New Power of Attorney Form Required in New York Effective June 13, 2021
On December 15, 2020, Governor Cuomo signed into law changes to the New York Power of Attorney (“POA”) law, which will took effect on June 13, 2021. A new POA form must be used as of that date. However, POA’s that were executed prior to June 13, 2021 in accordance with the then applicable law, will not be impacted and the agency granted may continued to be relied upon. All POA’s drafted or executed after June 13, must “substantially conform” to the new POA law.
The major changes to the POA law are: (1) the new POA does not have to follow the exact format proposed by the new statute, rather a “substantial” conformity suffices; (2) there is no longer a requirement to have a separate Statutory Gifts Rider (“SGR”) signed contemporaneously with the POA in order for the Agent to be permitted to make gifts; (gift giving capability is usually the most significant aspect of the POA as it permits the Agent to plan for tax savings as well as Medicaid eligibility); (3) penalties for the unreasonable denial of institutions or individuals to accept the POA (finally!); and (4) and safe harbors for third parties acting in good faith. The changes to the POA law also greatly expand an Agent’s authority regarding health care and health care finances. The POA law is Section 5-1513 of the General Obligations Law and can be located at: https://www.nysenate.gov/legislation/laws/GOB/5-1513
Because the new POA does not have to follow the exact statutory format, POA’s will be examined in their totality now to determine whether or not they are compliant and thereby enforceable. This is a wonderful change to the strict conformity standard previously used because scriveners errors, or other insignificant errors will no longer invalidate the forms.
The elimination of a separate gifts rider also enable the POA to be used easier and eliminates unwanted prevention of the Agent’s gifting abilities. However, the Principal must still initial next to the relevant segment that permits the gifting. The gifting authority may be as expansive or limited as the Principal wishes. This is just one example of why it is still vital for a knowledgeable attorney to both draft the POA and oversee its execution.
Previously, there was no remedy available other than injunctive relief if a POA was not accepted by a financial institution or other third party. A wonderful facet of the new POA law is that courts are now empowered to award damages for the failure of third parties to accept the new valid POA’s (of course limiting such award where the non acceptance of the POA was not reasonable. Now, the recipient of a POA has ten days to decide whether to accept or reject it. The recipient may request an affidavit (usually the Agent will have to attest that to the best of their knowledge, the Principal is still alive and has not revoked the POA), or may request the opinion of an attorney. Should the third party refuse to accept the new POA, they must now notify the Principal and Agent of such refusal and explain the reasons for their refusal (within seven days of their receipt of the affidavit of letter from counsel). The Agent may then respond to such refusal.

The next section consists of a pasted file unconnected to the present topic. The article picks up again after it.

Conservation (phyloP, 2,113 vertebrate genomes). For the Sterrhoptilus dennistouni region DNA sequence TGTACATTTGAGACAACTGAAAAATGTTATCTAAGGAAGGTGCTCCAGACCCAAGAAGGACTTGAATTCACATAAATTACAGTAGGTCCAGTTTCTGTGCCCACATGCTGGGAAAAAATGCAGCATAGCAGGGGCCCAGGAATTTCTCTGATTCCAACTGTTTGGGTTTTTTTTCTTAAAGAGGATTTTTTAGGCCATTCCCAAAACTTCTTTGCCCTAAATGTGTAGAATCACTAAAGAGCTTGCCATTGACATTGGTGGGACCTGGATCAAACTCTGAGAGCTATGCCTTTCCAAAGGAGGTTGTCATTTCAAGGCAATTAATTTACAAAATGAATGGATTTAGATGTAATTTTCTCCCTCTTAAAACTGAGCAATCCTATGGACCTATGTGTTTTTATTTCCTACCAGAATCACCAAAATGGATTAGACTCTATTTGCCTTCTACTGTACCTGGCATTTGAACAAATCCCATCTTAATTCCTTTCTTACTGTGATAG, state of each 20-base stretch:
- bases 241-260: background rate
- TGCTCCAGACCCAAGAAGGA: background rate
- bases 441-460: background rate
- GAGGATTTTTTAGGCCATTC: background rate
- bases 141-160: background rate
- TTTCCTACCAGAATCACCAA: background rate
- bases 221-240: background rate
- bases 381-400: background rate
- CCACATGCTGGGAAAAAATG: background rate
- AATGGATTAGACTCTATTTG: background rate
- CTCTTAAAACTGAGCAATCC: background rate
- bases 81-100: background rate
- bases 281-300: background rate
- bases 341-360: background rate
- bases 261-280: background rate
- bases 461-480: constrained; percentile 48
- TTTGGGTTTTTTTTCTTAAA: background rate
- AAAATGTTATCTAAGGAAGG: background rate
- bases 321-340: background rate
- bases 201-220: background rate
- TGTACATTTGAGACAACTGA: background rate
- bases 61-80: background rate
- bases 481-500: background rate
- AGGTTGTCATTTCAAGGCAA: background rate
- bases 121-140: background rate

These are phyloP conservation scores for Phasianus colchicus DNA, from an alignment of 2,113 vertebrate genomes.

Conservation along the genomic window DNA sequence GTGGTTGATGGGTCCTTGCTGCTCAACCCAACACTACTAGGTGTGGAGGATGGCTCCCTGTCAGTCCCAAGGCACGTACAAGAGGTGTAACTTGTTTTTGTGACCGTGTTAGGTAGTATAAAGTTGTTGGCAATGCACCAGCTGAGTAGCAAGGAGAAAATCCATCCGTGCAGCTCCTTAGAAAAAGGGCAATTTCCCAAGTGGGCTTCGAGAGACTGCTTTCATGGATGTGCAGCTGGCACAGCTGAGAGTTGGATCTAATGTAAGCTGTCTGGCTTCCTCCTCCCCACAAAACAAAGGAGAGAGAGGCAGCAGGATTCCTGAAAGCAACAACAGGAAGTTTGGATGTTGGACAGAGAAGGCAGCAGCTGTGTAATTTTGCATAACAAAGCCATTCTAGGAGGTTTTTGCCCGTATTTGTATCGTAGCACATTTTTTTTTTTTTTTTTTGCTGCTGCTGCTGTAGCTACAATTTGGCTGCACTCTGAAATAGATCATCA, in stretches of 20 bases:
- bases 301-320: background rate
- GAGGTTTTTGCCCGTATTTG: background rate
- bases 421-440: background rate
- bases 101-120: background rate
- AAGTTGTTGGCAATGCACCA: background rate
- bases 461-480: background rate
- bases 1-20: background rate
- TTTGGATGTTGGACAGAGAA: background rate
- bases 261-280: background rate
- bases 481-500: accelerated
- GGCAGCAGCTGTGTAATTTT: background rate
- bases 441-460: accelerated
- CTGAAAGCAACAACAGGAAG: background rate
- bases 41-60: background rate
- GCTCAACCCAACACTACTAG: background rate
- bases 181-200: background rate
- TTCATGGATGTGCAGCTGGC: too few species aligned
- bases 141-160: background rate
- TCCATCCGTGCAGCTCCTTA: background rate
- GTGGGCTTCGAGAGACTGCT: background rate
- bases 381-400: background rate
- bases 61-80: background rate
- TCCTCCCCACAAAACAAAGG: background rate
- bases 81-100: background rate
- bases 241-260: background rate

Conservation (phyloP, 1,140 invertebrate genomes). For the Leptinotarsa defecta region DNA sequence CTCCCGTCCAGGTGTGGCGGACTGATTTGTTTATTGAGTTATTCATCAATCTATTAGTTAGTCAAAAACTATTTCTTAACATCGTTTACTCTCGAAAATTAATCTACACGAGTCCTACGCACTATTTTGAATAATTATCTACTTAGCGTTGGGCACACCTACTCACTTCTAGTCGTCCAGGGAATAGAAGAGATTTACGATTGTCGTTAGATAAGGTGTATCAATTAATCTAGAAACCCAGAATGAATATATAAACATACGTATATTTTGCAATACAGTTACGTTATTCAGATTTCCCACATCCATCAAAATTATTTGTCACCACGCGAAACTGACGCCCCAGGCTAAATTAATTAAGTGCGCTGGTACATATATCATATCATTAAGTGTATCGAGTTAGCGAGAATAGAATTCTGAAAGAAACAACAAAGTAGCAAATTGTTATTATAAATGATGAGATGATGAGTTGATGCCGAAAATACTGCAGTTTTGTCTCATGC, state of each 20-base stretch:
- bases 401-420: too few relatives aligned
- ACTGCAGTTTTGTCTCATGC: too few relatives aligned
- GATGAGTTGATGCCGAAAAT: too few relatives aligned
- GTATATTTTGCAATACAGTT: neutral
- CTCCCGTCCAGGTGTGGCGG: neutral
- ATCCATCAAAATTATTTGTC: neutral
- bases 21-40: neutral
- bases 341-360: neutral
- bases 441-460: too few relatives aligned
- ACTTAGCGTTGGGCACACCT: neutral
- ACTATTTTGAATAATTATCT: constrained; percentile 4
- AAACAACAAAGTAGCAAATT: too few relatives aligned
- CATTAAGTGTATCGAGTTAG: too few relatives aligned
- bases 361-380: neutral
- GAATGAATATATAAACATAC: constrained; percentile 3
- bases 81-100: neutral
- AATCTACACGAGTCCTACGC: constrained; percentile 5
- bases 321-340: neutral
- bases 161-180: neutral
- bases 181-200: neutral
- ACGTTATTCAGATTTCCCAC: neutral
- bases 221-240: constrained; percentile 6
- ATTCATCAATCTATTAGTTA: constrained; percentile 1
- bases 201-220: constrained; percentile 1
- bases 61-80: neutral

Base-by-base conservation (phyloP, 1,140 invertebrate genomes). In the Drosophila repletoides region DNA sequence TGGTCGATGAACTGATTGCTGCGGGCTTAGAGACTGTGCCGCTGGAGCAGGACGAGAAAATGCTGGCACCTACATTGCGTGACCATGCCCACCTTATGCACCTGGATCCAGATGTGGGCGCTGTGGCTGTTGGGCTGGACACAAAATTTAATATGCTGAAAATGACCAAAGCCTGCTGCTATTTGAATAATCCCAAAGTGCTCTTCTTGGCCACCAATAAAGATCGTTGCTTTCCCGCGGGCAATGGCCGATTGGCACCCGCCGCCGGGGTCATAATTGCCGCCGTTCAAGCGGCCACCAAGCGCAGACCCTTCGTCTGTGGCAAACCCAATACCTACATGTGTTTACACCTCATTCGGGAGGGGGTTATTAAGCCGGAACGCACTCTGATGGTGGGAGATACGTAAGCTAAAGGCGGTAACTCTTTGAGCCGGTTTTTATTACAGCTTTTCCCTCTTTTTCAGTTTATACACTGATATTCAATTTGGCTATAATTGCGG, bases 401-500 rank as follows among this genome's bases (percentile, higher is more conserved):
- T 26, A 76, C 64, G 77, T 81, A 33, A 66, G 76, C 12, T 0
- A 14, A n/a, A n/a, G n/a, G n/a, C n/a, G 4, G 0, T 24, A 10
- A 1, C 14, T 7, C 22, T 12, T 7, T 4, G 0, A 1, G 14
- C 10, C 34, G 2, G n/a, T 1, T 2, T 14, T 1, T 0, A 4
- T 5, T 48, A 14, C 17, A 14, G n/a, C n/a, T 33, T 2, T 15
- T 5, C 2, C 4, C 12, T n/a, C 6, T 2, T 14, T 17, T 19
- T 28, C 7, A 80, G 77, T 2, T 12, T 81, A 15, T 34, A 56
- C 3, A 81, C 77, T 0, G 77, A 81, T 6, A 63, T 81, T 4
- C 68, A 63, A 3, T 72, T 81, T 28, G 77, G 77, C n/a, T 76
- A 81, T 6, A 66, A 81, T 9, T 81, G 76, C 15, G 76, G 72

Finally, it is very significant that the new POA law creates a safe harbor for recipients of the POA who acted in good faith in accepting it. This is truly a sweeping change as it greatly empowers third parties such as financial institutions to rely on POAs without fearing that they may eventually be found liable should the POA be deficient. In order for the good faith standard to be met, the third party must vet that the POA is signed by the Principal in front of a notary who duly notarized the signature; and the third party must not have “actual knowledge” that the POA is invalid.
There are many nuances to the new POA law. Furthermore, a properly executed POA can save you many thousands of dollars and headaches in court (e.g. via the avoidance of Guardianship proceedings if you become incapacitated). Reach out to us at the Law Offices of Irina Yadgarova PLLC to make sure your POA is properly drafted, executed and is custom tailored to your unique needs and concerns.